TRADE & INTERNATIONAL
Agri-Pulse: Interview with Amb. Darci Vetter, Chief Agriculture Negotiator, Office of the U.S. Trade Representative
- (Audio) Vetter responds to speculation of a potential challenge of U.S. policy for soybean risk protection and possible trade reaction to a pending USDA decision to designate cottonseed as an oilseed.
Washington Post: Off to a quick (and risky) start in Argentina
- (Editorial) The newspaper says new Argentine President Mauricio Macri has "moved with astonishing speed" to change the course of his country. Among his moves: "The new government . . . reduced or abolished taxes on agricultural exporters," which resulted in shipments abroad of hoarded grain and "fresh dollars" in the central bank.
CONSERVATION, ENVIRONMENT & WILDLIFE
L.A. Times: 14 years in, Brown shows no sign of losing political muscle
- The governor says "California will suffer devastating economic consequences" without the proposed delta water tunnel project -- twin 30-mile tunnels that would siphon fresh water from the Sacramento River before it flows through the estuary and pour it into southbound aqueducts. "This is not a 'nice.' It's a fundamental necessity."
L.A. Times: A land-use case that's enough to furrow a farmer's brow
- Farmer explains his side of enforcement case in Tehama County over plowing.
Miami Herald: Carl Hiaasen: Polluters win again in the state Legislature
- (Opinion) Touted as an environmental breakthrough, the water policy bill passed last week by the Florida Legislature is actually a major win for polluters and the politicians they own. Big Agriculture couldn’t be happier.
AP: California farmers brace for water shortage despite El Niño
- Farmers in California's fertile San Joaquin Valley are bracing to receive no irrigation water from a federal system of reservoirs and canals for a third consecutive year and looking to El Nino to produce the very wet winter they need.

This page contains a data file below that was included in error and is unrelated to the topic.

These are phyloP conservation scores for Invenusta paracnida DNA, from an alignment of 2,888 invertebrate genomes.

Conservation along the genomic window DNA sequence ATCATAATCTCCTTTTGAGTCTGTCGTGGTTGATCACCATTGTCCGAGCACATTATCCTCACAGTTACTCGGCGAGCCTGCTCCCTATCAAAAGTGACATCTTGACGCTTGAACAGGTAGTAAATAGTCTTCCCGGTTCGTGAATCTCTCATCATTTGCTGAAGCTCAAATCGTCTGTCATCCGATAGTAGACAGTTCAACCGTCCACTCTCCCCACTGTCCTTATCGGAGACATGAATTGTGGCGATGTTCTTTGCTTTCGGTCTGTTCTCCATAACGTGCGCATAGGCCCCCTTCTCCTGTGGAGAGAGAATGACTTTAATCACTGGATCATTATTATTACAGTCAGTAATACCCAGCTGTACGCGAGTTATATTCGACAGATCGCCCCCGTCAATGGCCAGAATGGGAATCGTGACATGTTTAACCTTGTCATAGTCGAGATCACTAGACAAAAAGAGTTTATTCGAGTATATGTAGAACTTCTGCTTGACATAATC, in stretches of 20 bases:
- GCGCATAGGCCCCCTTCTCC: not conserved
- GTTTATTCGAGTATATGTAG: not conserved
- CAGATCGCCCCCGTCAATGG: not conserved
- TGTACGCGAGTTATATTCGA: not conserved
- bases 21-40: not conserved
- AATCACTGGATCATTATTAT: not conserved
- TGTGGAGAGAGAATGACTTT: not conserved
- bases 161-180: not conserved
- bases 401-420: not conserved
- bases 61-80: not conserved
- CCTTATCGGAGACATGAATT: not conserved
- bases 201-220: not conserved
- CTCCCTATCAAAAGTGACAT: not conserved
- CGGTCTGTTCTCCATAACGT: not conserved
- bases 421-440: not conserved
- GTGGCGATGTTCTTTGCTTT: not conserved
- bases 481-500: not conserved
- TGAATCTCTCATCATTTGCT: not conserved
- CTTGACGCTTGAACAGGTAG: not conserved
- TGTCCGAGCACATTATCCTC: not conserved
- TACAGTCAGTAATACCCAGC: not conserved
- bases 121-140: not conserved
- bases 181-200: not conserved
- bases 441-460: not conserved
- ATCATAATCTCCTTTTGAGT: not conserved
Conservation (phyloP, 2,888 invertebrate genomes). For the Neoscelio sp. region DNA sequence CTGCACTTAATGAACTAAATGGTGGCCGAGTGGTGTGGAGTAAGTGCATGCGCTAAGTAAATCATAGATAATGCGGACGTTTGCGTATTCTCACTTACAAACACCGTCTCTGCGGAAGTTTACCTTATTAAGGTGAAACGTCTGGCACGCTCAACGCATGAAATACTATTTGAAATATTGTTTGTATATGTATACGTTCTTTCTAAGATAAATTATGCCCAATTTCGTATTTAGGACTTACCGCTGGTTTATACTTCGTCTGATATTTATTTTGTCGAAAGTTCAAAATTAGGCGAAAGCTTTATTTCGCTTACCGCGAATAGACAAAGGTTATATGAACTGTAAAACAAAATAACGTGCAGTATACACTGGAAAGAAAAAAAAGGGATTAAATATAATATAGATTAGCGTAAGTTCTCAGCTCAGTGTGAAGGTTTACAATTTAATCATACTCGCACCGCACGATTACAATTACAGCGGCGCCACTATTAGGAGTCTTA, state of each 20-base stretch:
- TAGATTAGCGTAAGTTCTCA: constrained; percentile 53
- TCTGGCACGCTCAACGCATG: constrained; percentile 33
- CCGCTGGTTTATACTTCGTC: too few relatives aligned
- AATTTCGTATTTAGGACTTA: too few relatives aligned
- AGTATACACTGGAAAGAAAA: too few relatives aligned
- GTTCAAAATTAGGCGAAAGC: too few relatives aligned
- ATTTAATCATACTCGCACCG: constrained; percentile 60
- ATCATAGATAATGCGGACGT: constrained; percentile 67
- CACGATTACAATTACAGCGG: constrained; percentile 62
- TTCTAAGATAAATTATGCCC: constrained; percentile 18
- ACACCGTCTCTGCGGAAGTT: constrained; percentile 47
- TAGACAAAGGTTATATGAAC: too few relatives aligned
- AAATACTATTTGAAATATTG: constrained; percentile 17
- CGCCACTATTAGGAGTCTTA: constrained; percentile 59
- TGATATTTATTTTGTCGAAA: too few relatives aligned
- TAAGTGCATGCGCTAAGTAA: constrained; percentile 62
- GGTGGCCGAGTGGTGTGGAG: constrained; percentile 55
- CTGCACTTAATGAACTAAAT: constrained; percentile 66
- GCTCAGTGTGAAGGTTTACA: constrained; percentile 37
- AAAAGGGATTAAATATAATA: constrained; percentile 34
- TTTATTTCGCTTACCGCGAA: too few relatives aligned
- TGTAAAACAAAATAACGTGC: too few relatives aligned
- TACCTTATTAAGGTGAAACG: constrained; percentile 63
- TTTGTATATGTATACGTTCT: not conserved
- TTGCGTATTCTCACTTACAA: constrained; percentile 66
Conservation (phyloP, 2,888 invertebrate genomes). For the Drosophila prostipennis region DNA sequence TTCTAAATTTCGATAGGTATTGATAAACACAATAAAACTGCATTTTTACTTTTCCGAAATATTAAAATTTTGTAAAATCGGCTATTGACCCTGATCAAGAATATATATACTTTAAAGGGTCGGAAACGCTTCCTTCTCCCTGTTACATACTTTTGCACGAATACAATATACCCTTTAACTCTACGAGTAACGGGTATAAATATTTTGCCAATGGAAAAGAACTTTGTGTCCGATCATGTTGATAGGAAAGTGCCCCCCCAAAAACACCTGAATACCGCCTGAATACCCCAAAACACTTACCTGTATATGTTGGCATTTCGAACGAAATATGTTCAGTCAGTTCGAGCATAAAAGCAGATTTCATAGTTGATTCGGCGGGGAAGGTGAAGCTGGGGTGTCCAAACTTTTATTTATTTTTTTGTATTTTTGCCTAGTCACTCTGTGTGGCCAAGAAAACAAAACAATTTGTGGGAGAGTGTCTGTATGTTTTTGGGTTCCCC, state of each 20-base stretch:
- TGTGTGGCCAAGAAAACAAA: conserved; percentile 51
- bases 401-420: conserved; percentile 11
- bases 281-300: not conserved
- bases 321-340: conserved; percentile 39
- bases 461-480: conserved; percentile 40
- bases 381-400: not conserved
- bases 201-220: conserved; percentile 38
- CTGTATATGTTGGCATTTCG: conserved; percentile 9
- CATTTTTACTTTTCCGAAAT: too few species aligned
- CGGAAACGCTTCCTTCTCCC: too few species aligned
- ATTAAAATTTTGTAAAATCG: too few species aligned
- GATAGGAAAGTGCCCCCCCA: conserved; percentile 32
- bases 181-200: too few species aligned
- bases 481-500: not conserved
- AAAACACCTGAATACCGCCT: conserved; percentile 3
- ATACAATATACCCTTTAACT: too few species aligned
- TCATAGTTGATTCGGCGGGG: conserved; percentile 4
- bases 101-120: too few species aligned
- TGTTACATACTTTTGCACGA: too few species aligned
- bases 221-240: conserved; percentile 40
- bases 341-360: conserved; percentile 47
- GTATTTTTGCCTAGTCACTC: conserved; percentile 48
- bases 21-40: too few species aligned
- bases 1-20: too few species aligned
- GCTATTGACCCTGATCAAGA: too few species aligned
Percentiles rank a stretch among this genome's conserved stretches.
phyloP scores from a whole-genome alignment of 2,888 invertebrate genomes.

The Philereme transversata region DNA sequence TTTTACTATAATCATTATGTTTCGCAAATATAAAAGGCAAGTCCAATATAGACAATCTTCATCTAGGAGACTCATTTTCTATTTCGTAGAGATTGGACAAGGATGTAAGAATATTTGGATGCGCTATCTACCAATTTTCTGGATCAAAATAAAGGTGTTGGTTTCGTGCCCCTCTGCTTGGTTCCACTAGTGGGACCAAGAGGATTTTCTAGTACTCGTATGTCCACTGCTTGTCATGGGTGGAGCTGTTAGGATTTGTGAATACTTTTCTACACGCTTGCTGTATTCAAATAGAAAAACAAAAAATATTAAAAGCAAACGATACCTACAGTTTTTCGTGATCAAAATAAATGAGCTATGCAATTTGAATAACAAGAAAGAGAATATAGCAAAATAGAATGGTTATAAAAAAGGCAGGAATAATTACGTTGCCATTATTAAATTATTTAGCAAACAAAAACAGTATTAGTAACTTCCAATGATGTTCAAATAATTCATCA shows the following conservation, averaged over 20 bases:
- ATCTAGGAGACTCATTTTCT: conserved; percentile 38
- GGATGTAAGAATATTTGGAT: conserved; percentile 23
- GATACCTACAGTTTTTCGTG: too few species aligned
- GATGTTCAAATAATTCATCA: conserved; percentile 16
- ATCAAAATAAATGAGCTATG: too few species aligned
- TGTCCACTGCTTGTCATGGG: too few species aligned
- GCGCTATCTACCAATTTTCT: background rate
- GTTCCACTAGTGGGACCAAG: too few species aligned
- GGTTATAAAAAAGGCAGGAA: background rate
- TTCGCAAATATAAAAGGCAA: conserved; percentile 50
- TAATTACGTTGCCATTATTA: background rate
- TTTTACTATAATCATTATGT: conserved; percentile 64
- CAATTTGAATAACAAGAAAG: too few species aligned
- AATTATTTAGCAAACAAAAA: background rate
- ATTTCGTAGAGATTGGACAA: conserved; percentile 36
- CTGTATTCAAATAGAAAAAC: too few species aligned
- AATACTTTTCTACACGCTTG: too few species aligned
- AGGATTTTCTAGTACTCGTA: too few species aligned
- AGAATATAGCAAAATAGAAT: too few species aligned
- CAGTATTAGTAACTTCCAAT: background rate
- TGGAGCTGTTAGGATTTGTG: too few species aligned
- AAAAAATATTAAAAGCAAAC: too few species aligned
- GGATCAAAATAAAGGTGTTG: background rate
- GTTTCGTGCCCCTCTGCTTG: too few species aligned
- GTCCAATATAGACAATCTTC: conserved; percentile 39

FARM LABOR & IMMIGRATION
N.Y. Times: How to protect female farmworkers
- Across the country, some 400,000 women, mostly immigrants, work in agriculture, toiling in fields, nurseries and packing plants. Such work is backbreaking and low-paying. But for many of these women, it is also a nightmare of sexual violence.
Washington Post: Obama faces growing outrage over deportation sweeps
- The administration’s decision to launch the raids against mostly women and children from Central America has reopened old wounds between the White House and many Latino communities, and it has compromised the president’s efforts to create an election-year contrast with Republicans on immigration.
Capital Press: Don’t make farmers obtain a license to hire, Washington court urged
- The Washington Supreme Court heard arguments Thursday in a case that will define which farmers will need a state license to hire workers.
Politico: Cruz pummels Trump on immigration
- In New Hampshire, Cruz says Trump was wasn't around during 2013 immigration reform battle in Congress. “We were on the verge of losing this fight, and 12 million people here illegally would be granted amnesty." But "Donald was nowhere to be found.”
Cedar Rapids Gazette: Marco Rubio takes hard stance on immigration
- Amid criticism from opponents that he’s flip-flopped on his views of illegal immigration, on Monday the presidential hopeful told a standing-room-only crowd he doesn’t support amnesty for those who are in the United States illegally.
Agriculture.com: USDA's SECD Response Found To Be Lackluster
- Government Accountability Office is not impressed with the way the USDA responded to the 2013 Swine Enteric Coronavirus Disease outbreaks.
N.Y. Times: Rural Oregon’s Lost Prosperity Gives Standoff a Distressed Backdrop
- Areas that were once economically important languish as jobs are clustered in urban centers, creating a feeling of powerlessness as their populations grow older, poorer and less educated.
AP: Max & Erma’s closing 13 locations in Michigan, Ohio, Indiana
- Nashville, Tennessee-based American Blue Ribbon Holdings, which owns the chain, is streamlining operations and dealing with underperforming outlets.
N.Y. Times: Seeking Ranchland in Texas, Where Wealth Is Measured in Acres
- Jay Ellis is raising a $100 million, Texas-only ranch fund. The first fund focused on restoring and enhancing ranch property to improve hunting and fishing habitats, but the new fund is aimed at scooping up $15 million to $25 million “trophy ranches” from owners who want to sell quickly and quietly.